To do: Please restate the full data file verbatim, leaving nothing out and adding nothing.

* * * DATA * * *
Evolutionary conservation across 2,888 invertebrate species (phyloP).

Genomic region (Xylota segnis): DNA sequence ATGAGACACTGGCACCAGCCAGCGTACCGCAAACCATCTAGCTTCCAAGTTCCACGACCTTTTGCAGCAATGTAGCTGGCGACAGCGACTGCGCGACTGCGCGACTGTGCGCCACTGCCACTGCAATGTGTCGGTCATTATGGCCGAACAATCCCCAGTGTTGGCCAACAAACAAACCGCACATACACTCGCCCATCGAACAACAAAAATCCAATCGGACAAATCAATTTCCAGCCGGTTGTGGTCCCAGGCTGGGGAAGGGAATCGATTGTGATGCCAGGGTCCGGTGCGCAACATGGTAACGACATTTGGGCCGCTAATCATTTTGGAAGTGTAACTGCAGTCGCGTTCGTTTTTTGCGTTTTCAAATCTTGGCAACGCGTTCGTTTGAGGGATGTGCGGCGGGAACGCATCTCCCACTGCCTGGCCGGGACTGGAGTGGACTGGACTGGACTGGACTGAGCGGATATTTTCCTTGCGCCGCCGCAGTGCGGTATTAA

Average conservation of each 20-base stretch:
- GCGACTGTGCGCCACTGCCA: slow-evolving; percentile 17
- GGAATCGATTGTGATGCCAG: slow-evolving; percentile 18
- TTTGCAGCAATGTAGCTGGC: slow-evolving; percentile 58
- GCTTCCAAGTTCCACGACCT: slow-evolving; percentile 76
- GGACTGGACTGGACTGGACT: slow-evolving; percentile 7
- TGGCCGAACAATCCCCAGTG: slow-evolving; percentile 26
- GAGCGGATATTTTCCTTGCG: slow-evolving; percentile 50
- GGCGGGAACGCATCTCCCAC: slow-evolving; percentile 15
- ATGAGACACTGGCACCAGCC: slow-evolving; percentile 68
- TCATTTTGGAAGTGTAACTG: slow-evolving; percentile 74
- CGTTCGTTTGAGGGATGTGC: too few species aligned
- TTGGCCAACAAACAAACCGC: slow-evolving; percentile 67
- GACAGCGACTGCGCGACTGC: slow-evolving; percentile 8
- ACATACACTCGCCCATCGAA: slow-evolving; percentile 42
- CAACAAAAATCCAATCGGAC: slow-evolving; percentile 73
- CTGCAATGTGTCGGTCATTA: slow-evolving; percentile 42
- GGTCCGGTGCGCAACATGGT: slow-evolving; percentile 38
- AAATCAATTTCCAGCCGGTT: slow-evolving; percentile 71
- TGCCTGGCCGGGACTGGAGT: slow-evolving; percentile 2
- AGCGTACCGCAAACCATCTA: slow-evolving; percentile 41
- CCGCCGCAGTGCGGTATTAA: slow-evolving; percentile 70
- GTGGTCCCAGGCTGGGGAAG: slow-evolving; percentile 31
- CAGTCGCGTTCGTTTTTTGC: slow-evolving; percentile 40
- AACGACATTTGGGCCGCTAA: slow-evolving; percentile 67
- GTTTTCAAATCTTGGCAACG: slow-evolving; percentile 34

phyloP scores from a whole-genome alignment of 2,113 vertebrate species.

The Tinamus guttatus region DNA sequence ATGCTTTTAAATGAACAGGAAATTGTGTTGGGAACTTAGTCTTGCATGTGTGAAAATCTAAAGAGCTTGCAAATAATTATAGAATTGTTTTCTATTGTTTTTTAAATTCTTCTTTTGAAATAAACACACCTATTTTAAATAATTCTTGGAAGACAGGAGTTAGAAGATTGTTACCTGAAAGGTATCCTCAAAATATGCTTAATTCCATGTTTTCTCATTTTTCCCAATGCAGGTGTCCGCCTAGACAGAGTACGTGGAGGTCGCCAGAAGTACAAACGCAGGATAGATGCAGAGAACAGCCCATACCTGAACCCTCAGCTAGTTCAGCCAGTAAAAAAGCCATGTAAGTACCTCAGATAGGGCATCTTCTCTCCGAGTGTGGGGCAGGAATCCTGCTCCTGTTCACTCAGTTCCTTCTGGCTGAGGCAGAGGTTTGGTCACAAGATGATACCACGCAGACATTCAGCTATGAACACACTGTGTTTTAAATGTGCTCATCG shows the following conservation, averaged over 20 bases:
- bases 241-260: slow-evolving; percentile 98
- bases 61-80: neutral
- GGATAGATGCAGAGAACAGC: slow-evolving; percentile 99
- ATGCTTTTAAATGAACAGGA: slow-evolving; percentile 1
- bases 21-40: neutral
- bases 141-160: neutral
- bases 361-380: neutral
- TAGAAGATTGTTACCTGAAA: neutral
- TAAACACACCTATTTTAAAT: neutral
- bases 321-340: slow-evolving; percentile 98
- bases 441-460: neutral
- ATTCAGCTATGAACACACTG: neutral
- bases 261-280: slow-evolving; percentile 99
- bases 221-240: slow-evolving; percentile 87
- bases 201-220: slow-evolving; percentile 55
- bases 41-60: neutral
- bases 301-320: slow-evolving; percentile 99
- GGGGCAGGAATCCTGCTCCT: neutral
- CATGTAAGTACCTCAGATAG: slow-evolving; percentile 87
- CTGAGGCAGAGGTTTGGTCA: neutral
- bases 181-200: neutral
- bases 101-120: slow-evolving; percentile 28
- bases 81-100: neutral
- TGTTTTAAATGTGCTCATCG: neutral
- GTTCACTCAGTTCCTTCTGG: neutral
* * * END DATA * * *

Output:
Evolutionary conservation across 2,888 invertebrate species (phyloP).

Genomic region (Xylota segnis): DNA sequence ATGAGACACTGGCACCAGCCAGCGTACCGCAAACCATCTAGCTTCCAAGTTCCACGACCTTTTGCAGCAATGTAGCTGGCGACAGCGACTGCGCGACTGCGCGACTGTGCGCCACTGCCACTGCAATGTGTCGGTCATTATGGCCGAACAATCCCCAGTGTTGGCCAACAAACAAACCGCACATACACTCGCCCATCGAACAACAAAAATCCAATCGGACAAATCAATTTCCAGCCGGTTGTGGTCCCAGGCTGGGGAAGGGAATCGATTGTGATGCCAGGGTCCGGTGCGCAACATGGTAACGACATTTGGGCCGCTAATCATTTTGGAAGTGTAACTGCAGTCGCGTTCGTTTTTTGCGTTTTCAAATCTTGGCAACGCGTTCGTTTGAGGGATGTGCGGCGGGAACGCATCTCCCACTGCCTGGCCGGGACTGGAGTGGACTGGACTGGACTGGACTGAGCGGATATTTTCCTTGCGCCGCCGCAGTGCGGTATTAA

Average conservation of each 20-base stretch:
- GCGACTGTGCGCCACTGCCA: slow-evolving; percentile 17
- GGAATCGATTGTGATGCCAG: slow-evolving; percentile 18
- TTTGCAGCAATGTAGCTGGC: slow-evolving; percentile 58
- GCTTCCAAGTTCCACGACCT: slow-evolving; percentile 76
- GGACTGGACTGGACTGGACT: slow-evolving; percentile 7
- TGGCCGAACAATCCCCAGTG: slow-evolving; percentile 26
- GAGCGGATATTTTCCTTGCG: slow-evolving; percentile 50
- GGCGGGAACGCATCTCCCAC: slow-evolving; percentile 15
- ATGAGACACTGGCACCAGCC: slow-evolving; percentile 68
- TCATTTTGGAAGTGTAACTG: slow-evolving; percentile 74
- CGTTCGTTTGAGGGATGTGC: too few species aligned
- TTGGCCAACAAACAAACCGC: slow-evolving; percentile 67
- GACAGCGACTGCGCGACTGC: slow-evolving; percentile 8
- ACATACACTCGCCCATCGAA: slow-evolving; percentile 42
- CAACAAAAATCCAATCGGAC: slow-evolving; percentile 73
- CTGCAATGTGTCGGTCATTA: slow-evolving; percentile 42
- GGTCCGGTGCGCAACATGGT: slow-evolving; percentile 38
- AAATCAATTTCCAGCCGGTT: slow-evolving; percentile 71
- TGCCTGGCCGGGACTGGAGT: slow-evolving; percentile 2
- AGCGTACCGCAAACCATCTA: slow-evolving; percentile 41
- CCGCCGCAGTGCGGTATTAA: slow-evolving; percentile 70
- GTGGTCCCAGGCTGGGGAAG: slow-evolving; percentile 31
- CAGTCGCGTTCGTTTTTTGC: slow-evolving; percentile 40
- AACGACATTTGGGCCGCTAA: slow-evolving; percentile 67
- GTTTTCAAATCTTGGCAACG: slow-evolving; percentile 34

phyloP scores from a whole-genome alignment of 2,113 vertebrate species.

The Tinamus guttatus region DNA sequence ATGCTTTTAAATGAACAGGAAATTGTGTTGGGAACTTAGTCTTGCATGTGTGAAAATCTAAAGAGCTTGCAAATAATTATAGAATTGTTTTCTATTGTTTTTTAAATTCTTCTTTTGAAATAAACACACCTATTTTAAATAATTCTTGGAAGACAGGAGTTAGAAGATTGTTACCTGAAAGGTATCCTCAAAATATGCTTAATTCCATGTTTTCTCATTTTTCCCAATGCAGGTGTCCGCCTAGACAGAGTACGTGGAGGTCGCCAGAAGTACAAACGCAGGATAGATGCAGAGAACAGCCCATACCTGAACCCTCAGCTAGTTCAGCCAGTAAAAAAGCCATGTAAGTACCTCAGATAGGGCATCTTCTCTCCGAGTGTGGGGCAGGAATCCTGCTCCTGTTCACTCAGTTCCTTCTGGCTGAGGCAGAGGTTTGGTCACAAGATGATACCACGCAGACATTCAGCTATGAACACACTGTGTTTTAAATGTGCTCATCG shows the following conservation, averaged over 20 bases:
- bases 241-260: slow-evolving; percentile 98
- bases 61-80: neutral
- GGATAGATGCAGAGAACAGC: slow-evolving; percentile 99
- ATGCTTTTAAATGAACAGGA: slow-evolving; percentile 1
- bases 21-40: neutral
- bases 141-160: neutral
- bases 361-380: neutral
- TAGAAGATTGTTACCTGAAA: neutral
- TAAACACACCTATTTTAAAT: neutral
- bases 321-340: slow-evolving; percentile 98
- bases 441-460: neutral
- ATTCAGCTATGAACACACTG: neutral
- bases 261-280: slow-evolving; percentile 99
- bases 221-240: slow-evolving; percentile 87
- bases 201-220: slow-evolving; percentile 55
- bases 41-60: neutral
- bases 301-320: slow-evolving; percentile 99
- GGGGCAGGAATCCTGCTCCT: neutral
- CATGTAAGTACCTCAGATAG: slow-evolving; percentile 87
- CTGAGGCAGAGGTTTGGTCA: neutral
- bases 181-200: neutral
- bases 101-120: slow-evolving; percentile 28
- bases 81-100: neutral
- TGTTTTAAATGTGCTCATCG: neutral
- GTTCACTCAGTTCCTTCTGG: neutral